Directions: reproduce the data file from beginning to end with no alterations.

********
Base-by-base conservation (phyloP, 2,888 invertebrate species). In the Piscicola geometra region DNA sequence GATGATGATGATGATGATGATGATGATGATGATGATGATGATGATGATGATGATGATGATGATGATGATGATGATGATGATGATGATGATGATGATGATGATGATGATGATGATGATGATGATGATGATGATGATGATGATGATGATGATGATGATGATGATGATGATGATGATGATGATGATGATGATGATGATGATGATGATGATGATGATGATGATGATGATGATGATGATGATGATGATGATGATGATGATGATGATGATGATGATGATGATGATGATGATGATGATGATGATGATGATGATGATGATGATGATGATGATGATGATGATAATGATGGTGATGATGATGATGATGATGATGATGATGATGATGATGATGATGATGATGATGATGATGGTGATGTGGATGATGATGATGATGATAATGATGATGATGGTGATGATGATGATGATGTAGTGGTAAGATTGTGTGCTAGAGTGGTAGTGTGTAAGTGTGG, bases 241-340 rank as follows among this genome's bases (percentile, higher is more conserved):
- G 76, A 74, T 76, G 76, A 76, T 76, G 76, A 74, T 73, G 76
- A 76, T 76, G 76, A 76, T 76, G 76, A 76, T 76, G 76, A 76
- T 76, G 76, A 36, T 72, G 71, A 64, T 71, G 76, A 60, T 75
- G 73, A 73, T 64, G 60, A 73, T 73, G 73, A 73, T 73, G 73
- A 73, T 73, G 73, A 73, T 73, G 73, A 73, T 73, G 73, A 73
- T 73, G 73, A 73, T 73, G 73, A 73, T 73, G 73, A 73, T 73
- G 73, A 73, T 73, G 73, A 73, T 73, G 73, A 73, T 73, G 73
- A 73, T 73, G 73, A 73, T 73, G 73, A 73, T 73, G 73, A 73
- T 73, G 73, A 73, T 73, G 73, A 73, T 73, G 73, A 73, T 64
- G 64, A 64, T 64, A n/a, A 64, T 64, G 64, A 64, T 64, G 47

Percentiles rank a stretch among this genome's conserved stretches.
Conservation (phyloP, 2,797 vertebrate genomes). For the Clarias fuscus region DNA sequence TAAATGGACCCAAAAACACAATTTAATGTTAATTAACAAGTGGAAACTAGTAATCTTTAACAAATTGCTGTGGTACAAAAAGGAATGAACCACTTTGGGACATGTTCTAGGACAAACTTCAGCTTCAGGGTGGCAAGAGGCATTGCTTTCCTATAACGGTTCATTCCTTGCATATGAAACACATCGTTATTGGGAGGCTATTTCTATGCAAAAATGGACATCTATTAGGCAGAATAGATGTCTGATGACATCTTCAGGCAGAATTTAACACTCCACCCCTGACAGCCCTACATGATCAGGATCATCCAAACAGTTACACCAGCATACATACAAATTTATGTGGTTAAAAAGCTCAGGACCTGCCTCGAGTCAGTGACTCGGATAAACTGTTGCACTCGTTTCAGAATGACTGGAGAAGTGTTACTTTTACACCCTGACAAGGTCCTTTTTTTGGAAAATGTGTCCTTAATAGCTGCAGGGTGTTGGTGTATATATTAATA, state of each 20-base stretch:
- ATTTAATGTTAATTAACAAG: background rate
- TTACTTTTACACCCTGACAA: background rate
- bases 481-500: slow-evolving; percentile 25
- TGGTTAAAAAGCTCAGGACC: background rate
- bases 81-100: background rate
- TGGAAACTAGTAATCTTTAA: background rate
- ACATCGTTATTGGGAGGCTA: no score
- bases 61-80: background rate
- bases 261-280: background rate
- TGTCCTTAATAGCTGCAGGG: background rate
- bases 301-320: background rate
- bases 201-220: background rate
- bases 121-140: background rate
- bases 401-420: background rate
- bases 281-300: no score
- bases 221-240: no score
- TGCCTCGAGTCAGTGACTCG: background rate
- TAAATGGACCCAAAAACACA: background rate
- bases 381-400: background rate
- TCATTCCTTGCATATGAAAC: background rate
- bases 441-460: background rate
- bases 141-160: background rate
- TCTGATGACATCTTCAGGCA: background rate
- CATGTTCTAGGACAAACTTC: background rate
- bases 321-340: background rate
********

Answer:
Base-by-base conservation (phyloP, 2,888 invertebrate species). In the Piscicola geometra region DNA sequence GATGATGATGATGATGATGATGATGATGATGATGATGATGATGATGATGATGATGATGATGATGATGATGATGATGATGATGATGATGATGATGATGATGATGATGATGATGATGATGATGATGATGATGATGATGATGATGATGATGATGATGATGATGATGATGATGATGATGATGATGATGATGATGATGATGATGATGATGATGATGATGATGATGATGATGATGATGATGATGATGATGATGATGATGATGATGATGATGATGATGATGATGATGATGATGATGATGATGATGATGATGATGATGATGATGATGATGATGATGATGATAATGATGGTGATGATGATGATGATGATGATGATGATGATGATGATGATGATGATGATGATGATGATGGTGATGTGGATGATGATGATGATGATAATGATGATGATGGTGATGATGATGATGATGTAGTGGTAAGATTGTGTGCTAGAGTGGTAGTGTGTAAGTGTGG, bases 241-340 rank as follows among this genome's bases (percentile, higher is more conserved):
- G 76, A 74, T 76, G 76, A 76, T 76, G 76, A 74, T 73, G 76
- A 76, T 76, G 76, A 76, T 76, G 76, A 76, T 76, G 76, A 76
- T 76, G 76, A 36, T 72, G 71, A 64, T 71, G 76, A 60, T 75
- G 73, A 73, T 64, G 60, A 73, T 73, G 73, A 73, T 73, G 73
- A 73, T 73, G 73, A 73, T 73, G 73, A 73, T 73, G 73, A 73
- T 73, G 73, A 73, T 73, G 73, A 73, T 73, G 73, A 73, T 73
- G 73, A 73, T 73, G 73, A 73, T 73, G 73, A 73, T 73, G 73
- A 73, T 73, G 73, A 73, T 73, G 73, A 73, T 73, G 73, A 73
- T 73, G 73, A 73, T 73, G 73, A 73, T 73, G 73, A 73, T 64
- G 64, A 64, T 64, A n/a, A 64, T 64, G 64, A 64, T 64, G 47

Percentiles rank a stretch among this genome's conserved stretches.
Conservation (phyloP, 2,797 vertebrate genomes). For the Clarias fuscus region DNA sequence TAAATGGACCCAAAAACACAATTTAATGTTAATTAACAAGTGGAAACTAGTAATCTTTAACAAATTGCTGTGGTACAAAAAGGAATGAACCACTTTGGGACATGTTCTAGGACAAACTTCAGCTTCAGGGTGGCAAGAGGCATTGCTTTCCTATAACGGTTCATTCCTTGCATATGAAACACATCGTTATTGGGAGGCTATTTCTATGCAAAAATGGACATCTATTAGGCAGAATAGATGTCTGATGACATCTTCAGGCAGAATTTAACACTCCACCCCTGACAGCCCTACATGATCAGGATCATCCAAACAGTTACACCAGCATACATACAAATTTATGTGGTTAAAAAGCTCAGGACCTGCCTCGAGTCAGTGACTCGGATAAACTGTTGCACTCGTTTCAGAATGACTGGAGAAGTGTTACTTTTACACCCTGACAAGGTCCTTTTTTTGGAAAATGTGTCCTTAATAGCTGCAGGGTGTTGGTGTATATATTAATA, state of each 20-base stretch:
- ATTTAATGTTAATTAACAAG: background rate
- TTACTTTTACACCCTGACAA: background rate
- bases 481-500: slow-evolving; percentile 25
- TGGTTAAAAAGCTCAGGACC: background rate
- bases 81-100: background rate
- TGGAAACTAGTAATCTTTAA: background rate
- ACATCGTTATTGGGAGGCTA: no score
- bases 61-80: background rate
- bases 261-280: background rate
- TGTCCTTAATAGCTGCAGGG: background rate
- bases 301-320: background rate
- bases 201-220: background rate
- bases 121-140: background rate
- bases 401-420: background rate
- bases 281-300: no score
- bases 221-240: no score
- TGCCTCGAGTCAGTGACTCG: background rate
- TAAATGGACCCAAAAACACA: background rate
- bases 381-400: background rate
- TCATTCCTTGCATATGAAAC: background rate
- bases 441-460: background rate
- bases 141-160: background rate
- TCTGATGACATCTTCAGGCA: background rate
- CATGTTCTAGGACAAACTTC: background rate
- bases 321-340: background rate